Peppers prevent Parkinson's?

New research from the University of Washington in Seattle suggests that Solanaceae, a flowering plant family with some edible sources of nicotine, may protect against Parkinson's.

Eating nicotine may prevent Parkinson's.

But don't go chomping down a Marlboro sandwich just yet.

New research from the University of Washington in Seattle suggests that Solanaceae, a flowering plant family with some edible sources of nicotine, may protect against the movement disorder. The study appears in the current issue of Annals of Neurology, a journal of the American Neurological Association and Child Neurology Society. Eating foods that contain even a tiny amount of the substance, such as peppers and tomatoes, may reduce the risk, suggests the study.

Nearly one million Americans have Parkinson’s, with 60,000 new cases diagnosed in the U.S. each year, according to the Parkinson’s Disease Foundation. Ten million people live with the disease worldwide. There is no cure, but symptoms can be treated with medication and procedures such as deep brain stimulation.

Researchers studied 490 patients newly diagnosed with Parkinson's as well as 644 unrelated individuals without neurological conditions. They used questionnaires to analyze participants' lifetime diet and tobacco use. They found that vegetable consumption in general did not affect Parkinson's disease risk, but as consumption of edible Solanaceae increased, the risk decreased. Peppers made the biggest difference. Researchers noted that the apparent protection from Parkinson’s occurred mainly in men and women with little or no prior use of tobacco, which contains much more nicotine than the foods studied.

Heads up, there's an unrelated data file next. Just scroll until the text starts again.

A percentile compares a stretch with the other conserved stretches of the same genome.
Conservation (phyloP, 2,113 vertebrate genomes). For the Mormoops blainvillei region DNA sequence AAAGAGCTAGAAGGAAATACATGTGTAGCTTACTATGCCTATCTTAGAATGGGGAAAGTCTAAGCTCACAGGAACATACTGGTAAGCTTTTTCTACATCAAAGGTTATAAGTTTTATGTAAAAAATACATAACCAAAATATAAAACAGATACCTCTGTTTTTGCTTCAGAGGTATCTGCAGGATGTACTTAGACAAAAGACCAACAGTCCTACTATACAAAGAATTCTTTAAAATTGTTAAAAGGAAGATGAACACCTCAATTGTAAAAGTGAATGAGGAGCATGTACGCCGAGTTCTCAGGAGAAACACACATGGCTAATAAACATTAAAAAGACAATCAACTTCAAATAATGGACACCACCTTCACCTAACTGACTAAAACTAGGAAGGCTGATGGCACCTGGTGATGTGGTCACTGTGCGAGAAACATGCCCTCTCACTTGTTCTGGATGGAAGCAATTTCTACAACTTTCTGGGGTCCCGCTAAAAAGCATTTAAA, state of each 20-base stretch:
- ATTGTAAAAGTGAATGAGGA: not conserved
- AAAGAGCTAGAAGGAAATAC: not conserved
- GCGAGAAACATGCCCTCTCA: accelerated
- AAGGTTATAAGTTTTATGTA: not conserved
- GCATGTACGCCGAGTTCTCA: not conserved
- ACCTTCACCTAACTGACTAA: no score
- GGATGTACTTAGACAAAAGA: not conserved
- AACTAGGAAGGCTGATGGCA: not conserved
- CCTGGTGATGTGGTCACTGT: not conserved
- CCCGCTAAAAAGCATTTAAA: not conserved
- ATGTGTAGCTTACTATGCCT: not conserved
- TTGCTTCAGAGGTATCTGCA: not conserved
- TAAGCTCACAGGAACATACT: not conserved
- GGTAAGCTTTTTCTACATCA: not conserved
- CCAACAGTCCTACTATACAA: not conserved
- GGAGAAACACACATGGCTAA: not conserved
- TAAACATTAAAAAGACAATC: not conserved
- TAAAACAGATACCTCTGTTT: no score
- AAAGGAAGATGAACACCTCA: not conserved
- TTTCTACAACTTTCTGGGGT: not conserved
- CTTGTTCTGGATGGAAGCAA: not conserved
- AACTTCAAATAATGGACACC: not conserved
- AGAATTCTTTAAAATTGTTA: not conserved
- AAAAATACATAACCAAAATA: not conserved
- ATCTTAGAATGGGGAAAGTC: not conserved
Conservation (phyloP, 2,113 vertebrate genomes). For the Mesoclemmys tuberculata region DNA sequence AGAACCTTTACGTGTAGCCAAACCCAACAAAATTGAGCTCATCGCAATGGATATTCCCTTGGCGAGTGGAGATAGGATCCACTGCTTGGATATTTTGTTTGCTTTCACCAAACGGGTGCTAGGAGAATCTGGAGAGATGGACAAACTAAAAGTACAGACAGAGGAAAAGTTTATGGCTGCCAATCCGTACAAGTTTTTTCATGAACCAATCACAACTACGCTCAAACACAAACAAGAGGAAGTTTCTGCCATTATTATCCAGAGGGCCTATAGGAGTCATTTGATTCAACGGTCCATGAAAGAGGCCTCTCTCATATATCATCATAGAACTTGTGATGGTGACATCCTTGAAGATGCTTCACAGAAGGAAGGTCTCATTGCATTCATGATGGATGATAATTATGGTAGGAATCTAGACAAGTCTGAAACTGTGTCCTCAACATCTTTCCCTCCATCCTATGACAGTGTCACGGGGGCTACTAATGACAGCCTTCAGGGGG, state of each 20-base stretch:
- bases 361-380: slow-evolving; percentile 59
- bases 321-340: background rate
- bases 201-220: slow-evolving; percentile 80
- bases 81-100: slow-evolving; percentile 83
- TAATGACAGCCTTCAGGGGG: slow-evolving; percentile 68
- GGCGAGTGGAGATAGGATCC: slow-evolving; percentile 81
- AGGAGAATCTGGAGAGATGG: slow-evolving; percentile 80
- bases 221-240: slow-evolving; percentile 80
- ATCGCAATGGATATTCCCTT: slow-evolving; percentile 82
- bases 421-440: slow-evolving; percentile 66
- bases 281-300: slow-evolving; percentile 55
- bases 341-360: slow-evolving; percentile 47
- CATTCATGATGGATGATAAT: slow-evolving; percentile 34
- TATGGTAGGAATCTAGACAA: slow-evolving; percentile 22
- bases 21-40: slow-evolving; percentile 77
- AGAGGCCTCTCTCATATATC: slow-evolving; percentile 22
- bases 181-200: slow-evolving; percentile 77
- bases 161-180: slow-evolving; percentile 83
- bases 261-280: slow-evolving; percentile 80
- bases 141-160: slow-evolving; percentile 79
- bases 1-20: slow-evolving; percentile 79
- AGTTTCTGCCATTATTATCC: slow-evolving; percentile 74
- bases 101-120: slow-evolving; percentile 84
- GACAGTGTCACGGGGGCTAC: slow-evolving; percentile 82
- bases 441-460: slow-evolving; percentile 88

“Our study is the first to investigate dietary nicotine and risk of developing Parkinson’s disease,” said lead researcher Susan Searles Nielsen in a release. “Similar to the many studies that indicate tobacco use might reduce risk of Parkinson’s, our findings also suggest a protective effect from nicotine, or perhaps a similar but less toxic chemical in peppers and tobacco.” The authors recommend further studies to confirm and extend their findings, which could lead to possible interventions that could prevent Parkinson’s disease.

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